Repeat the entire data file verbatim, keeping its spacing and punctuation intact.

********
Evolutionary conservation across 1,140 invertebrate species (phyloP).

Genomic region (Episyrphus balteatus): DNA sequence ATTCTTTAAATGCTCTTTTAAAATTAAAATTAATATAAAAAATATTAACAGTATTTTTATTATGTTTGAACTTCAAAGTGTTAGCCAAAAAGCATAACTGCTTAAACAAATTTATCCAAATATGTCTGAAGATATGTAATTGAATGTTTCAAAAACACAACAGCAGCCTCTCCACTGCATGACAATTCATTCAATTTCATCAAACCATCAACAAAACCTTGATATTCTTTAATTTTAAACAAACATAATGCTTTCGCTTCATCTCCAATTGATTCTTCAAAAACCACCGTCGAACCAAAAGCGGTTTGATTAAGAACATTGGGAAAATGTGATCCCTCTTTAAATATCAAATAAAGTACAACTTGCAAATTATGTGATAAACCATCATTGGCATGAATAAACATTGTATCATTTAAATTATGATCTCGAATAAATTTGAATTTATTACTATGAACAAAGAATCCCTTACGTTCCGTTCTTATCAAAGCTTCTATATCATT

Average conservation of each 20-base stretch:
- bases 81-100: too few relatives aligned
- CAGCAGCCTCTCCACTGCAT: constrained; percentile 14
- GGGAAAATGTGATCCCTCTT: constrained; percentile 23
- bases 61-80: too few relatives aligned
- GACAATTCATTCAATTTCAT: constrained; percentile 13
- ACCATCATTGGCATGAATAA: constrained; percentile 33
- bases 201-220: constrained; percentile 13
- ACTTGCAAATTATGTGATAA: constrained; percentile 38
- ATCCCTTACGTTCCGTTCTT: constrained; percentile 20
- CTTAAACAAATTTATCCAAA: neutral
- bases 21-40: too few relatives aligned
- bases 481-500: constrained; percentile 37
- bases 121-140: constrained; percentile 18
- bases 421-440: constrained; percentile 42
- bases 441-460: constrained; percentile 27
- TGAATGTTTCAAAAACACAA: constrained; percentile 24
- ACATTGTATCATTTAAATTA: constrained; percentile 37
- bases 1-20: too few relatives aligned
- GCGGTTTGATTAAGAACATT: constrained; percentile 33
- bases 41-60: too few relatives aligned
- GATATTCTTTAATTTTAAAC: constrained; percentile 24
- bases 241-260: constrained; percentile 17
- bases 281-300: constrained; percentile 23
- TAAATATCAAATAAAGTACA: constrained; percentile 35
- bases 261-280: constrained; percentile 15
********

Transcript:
Evolutionary conservation across 1,140 invertebrate species (phyloP).

Genomic region (Episyrphus balteatus): DNA sequence ATTCTTTAAATGCTCTTTTAAAATTAAAATTAATATAAAAAATATTAACAGTATTTTTATTATGTTTGAACTTCAAAGTGTTAGCCAAAAAGCATAACTGCTTAAACAAATTTATCCAAATATGTCTGAAGATATGTAATTGAATGTTTCAAAAACACAACAGCAGCCTCTCCACTGCATGACAATTCATTCAATTTCATCAAACCATCAACAAAACCTTGATATTCTTTAATTTTAAACAAACATAATGCTTTCGCTTCATCTCCAATTGATTCTTCAAAAACCACCGTCGAACCAAAAGCGGTTTGATTAAGAACATTGGGAAAATGTGATCCCTCTTTAAATATCAAATAAAGTACAACTTGCAAATTATGTGATAAACCATCATTGGCATGAATAAACATTGTATCATTTAAATTATGATCTCGAATAAATTTGAATTTATTACTATGAACAAAGAATCCCTTACGTTCCGTTCTTATCAAAGCTTCTATATCATT

Average conservation of each 20-base stretch:
- bases 81-100: too few relatives aligned
- CAGCAGCCTCTCCACTGCAT: constrained; percentile 14
- GGGAAAATGTGATCCCTCTT: constrained; percentile 23
- bases 61-80: too few relatives aligned
- GACAATTCATTCAATTTCAT: constrained; percentile 13
- ACCATCATTGGCATGAATAA: constrained; percentile 33
- bases 201-220: constrained; percentile 13
- ACTTGCAAATTATGTGATAA: constrained; percentile 38
- ATCCCTTACGTTCCGTTCTT: constrained; percentile 20
- CTTAAACAAATTTATCCAAA: neutral
- bases 21-40: too few relatives aligned
- bases 481-500: constrained; percentile 37
- bases 121-140: constrained; percentile 18
- bases 421-440: constrained; percentile 42
- bases 441-460: constrained; percentile 27
- TGAATGTTTCAAAAACACAA: constrained; percentile 24
- ACATTGTATCATTTAAATTA: constrained; percentile 37
- bases 1-20: too few relatives aligned
- GCGGTTTGATTAAGAACATT: constrained; percentile 33
- bases 41-60: too few relatives aligned
- GATATTCTTTAATTTTAAAC: constrained; percentile 24
- bases 241-260: constrained; percentile 17
- bases 281-300: constrained; percentile 23
- TAAATATCAAATAAAGTACA: constrained; percentile 35
- bases 261-280: constrained; percentile 15